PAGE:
Clearly it’s been some time since I’ve written anything here. Sorry for that – it’s been quite a busy few months, and I’ve not had a whole load of time nor (for probably the first time in my life) inclination to do much reading. But I’m getting back into it, and I’ve read a few interesting tomes in the meantime. So here’s me trying to catch up on the giant backlog of posting I should have been doing.
Istanbul is a romantic city – the old clichés of east meeting west, all that kind of stuff, are true. And in the 1970s, Kemal, a young, rich socialite falls in love with, Füsun, one of his distant relatives. Of course, this cannot be, for he is engaged, and she has no interest in him. But as his love begins to consume his life, Kemal begins to take steps towards an obsession that will dominate his every waking thought, and change his life irrevocably.
I don’t think I really liked Kemal, in the end. He spends so much of his time pining for something he can’t have, without seeming to realise the girl he wants doesn’t necessarily want him, that he simply becomes miserable for its own sake. It’s almost as though he is only happy if he has something to be miserable about. And in many ways, he is the ultimate objectifier of women. He is in love with Füsun not for who she is as a person, but with the items she owns or touches – things that relate to her are more important to him, in the end, than Füsun herself. It’s this attitude towards women that really bugs me, and I know that’s probably the point of the novel, but it did nothing to endear me to Kemal, and since this is such an unneccesarily long novel, I was unimpressed each time he stole something.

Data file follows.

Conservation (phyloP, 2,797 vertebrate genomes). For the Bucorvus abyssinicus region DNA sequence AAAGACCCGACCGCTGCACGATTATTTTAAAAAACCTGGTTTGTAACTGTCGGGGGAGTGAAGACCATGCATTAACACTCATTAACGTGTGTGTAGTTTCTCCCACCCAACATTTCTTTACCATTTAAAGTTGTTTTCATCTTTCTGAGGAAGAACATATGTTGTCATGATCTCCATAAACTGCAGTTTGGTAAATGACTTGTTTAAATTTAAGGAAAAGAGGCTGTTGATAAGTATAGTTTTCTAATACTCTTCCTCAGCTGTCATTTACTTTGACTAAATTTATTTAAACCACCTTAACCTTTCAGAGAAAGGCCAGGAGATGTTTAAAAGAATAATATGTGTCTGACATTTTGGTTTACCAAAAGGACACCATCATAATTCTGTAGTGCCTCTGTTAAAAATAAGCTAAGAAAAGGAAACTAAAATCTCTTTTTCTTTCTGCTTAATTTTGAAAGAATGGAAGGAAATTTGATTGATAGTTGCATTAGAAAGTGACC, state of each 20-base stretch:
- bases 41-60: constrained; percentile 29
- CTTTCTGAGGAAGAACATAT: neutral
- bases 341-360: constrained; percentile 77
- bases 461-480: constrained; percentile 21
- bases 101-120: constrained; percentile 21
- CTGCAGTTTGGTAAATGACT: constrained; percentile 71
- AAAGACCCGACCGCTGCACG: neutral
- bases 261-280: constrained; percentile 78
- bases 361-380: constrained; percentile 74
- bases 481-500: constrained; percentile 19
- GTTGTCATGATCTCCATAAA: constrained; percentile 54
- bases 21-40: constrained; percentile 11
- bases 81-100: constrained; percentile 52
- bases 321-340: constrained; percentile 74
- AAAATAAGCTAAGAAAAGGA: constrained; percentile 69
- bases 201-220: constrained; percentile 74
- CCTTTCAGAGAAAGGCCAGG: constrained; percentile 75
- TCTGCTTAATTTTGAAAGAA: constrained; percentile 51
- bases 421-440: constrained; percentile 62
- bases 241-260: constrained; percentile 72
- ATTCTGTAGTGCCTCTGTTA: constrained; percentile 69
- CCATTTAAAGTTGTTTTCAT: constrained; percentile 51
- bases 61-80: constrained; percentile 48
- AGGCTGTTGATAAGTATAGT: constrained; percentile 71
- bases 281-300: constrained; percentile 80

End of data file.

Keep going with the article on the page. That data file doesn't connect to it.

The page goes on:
There are some hilariously awkward scenes where Kemal, who just never seems to get the hint, goes to Füsun’s family house every night for months on end, seemingly oblivious to the fact that no one else ants him to be there. There are some less hilarious, but no less awkward scenes, where Kemal goes about stealing all these possessions of Füsun’s, so he can surround himself with them in his run down apartment, replacing the love for her with the love for the idea of her, if that makes any sense. It is an obsession that has no basis in reality, for Kemal truly becomes obsessed by his obsession, losing sight of what he wanted in the first place.
The Museum of Innocence is also far, far too long for its own good. As I said my review of Snow, I love Pamuk’s style, but the things he writes about are less enthralling, to say the least. The fact that he manages to stretch this story out for so long is a testament to his ability to just keep writing, but I’m not sure that’s a good thing. His descriptions of Istanbul in the 1970s are nice, and he does manage to evoke the neighbourhood in spectacular fashion. But the plot rapidly becomes repetitive, with scenes that were once funny or poignant played out again and again and again. The law of diminishing returns is in full force here, and by the end, you don’t actually want Kemal to be happy.
It is a relief, therefore, to read the inevitable end of his infatuation with Füsun, in the physical sense. Her death is the only way I could have satisfactorily believed their relationship could work, because the difference between what Kemal wanted, and the actual reality of what this relationship meant was too great to be hurdled. And the way in which it occurs – something so random, so unplanned, so opposite to all the thinking and worrying Kemal has put into the possibilities of his future with her, is a nice touch, too.
I so want to love and read Orhan Pamuk. I have always wanted to go to Turkey, and I feel that, as the most famous Turkish author, I should love everything he does. But The Museum of Innocence does nothing for his reputation in my mind. Maybe if it were half the length, this could have been great, but unfortunately, the masterpiece on love, loss and growing up Pamuk was aiming for rapidly becomes repetitive, boring, with an unrelatable main character who gets what he deserves.